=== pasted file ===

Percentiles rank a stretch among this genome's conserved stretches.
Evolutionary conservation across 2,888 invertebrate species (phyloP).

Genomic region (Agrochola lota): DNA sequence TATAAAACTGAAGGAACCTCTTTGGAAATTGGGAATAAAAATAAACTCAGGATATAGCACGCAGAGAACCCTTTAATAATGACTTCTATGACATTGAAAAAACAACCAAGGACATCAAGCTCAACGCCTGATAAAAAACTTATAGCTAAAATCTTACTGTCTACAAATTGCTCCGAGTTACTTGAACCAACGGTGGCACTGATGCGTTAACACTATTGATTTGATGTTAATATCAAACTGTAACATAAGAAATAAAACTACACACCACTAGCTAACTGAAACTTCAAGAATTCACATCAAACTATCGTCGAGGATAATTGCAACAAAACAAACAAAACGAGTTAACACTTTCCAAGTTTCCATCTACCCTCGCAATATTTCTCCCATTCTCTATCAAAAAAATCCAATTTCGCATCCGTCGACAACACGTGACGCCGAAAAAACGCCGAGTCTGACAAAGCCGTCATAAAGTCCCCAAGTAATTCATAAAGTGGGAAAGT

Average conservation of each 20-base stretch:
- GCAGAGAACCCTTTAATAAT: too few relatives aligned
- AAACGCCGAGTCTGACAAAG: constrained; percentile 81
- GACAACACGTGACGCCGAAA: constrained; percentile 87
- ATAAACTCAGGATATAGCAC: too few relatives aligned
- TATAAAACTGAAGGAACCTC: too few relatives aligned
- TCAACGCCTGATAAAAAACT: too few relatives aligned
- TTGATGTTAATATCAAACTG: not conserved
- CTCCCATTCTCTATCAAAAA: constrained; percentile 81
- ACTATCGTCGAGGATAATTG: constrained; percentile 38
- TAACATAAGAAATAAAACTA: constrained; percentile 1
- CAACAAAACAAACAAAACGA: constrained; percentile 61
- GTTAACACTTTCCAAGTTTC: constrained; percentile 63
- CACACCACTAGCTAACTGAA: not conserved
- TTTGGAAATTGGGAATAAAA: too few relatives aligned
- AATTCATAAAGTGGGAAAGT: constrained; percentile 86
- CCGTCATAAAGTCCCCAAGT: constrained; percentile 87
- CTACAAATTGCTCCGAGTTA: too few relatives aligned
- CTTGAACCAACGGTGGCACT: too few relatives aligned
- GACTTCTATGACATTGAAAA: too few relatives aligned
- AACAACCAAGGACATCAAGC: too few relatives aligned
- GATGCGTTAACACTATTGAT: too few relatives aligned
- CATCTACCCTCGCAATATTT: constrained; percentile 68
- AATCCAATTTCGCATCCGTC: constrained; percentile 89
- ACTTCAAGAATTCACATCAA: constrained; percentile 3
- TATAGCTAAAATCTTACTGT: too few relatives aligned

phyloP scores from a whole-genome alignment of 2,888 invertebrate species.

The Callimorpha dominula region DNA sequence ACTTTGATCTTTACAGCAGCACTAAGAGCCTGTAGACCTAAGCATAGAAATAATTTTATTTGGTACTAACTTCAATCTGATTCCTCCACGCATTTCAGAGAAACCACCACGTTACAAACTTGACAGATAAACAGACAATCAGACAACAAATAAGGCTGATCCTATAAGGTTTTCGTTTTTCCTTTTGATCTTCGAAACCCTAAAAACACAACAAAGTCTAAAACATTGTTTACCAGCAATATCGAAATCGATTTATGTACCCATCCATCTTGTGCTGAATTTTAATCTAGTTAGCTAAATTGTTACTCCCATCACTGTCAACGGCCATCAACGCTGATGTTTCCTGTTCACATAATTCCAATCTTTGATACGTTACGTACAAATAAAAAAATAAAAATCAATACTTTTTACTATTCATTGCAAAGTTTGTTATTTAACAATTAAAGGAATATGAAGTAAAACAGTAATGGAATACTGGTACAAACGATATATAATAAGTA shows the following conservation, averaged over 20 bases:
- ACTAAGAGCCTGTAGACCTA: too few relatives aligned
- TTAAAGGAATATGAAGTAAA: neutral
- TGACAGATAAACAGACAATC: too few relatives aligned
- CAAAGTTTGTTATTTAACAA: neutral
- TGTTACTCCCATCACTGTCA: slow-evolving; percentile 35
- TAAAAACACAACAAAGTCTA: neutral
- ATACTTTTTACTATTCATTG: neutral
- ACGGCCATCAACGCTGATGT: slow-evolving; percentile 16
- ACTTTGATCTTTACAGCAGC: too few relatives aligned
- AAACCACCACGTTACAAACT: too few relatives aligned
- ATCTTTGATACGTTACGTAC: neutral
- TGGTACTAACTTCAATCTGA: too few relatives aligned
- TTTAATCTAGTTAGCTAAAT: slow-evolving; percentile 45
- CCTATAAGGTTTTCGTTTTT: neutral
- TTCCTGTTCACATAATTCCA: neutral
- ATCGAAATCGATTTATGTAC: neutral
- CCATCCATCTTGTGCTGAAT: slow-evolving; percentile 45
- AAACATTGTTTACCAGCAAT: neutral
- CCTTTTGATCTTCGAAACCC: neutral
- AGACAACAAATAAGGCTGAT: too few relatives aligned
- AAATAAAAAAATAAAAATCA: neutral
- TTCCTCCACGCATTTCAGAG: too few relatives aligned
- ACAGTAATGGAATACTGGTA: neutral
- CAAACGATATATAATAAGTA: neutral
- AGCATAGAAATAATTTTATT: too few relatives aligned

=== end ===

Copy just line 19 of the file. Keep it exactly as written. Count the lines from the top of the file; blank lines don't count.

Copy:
- AATTCATAAAGTGGGAAAGT: constrained; percentile 86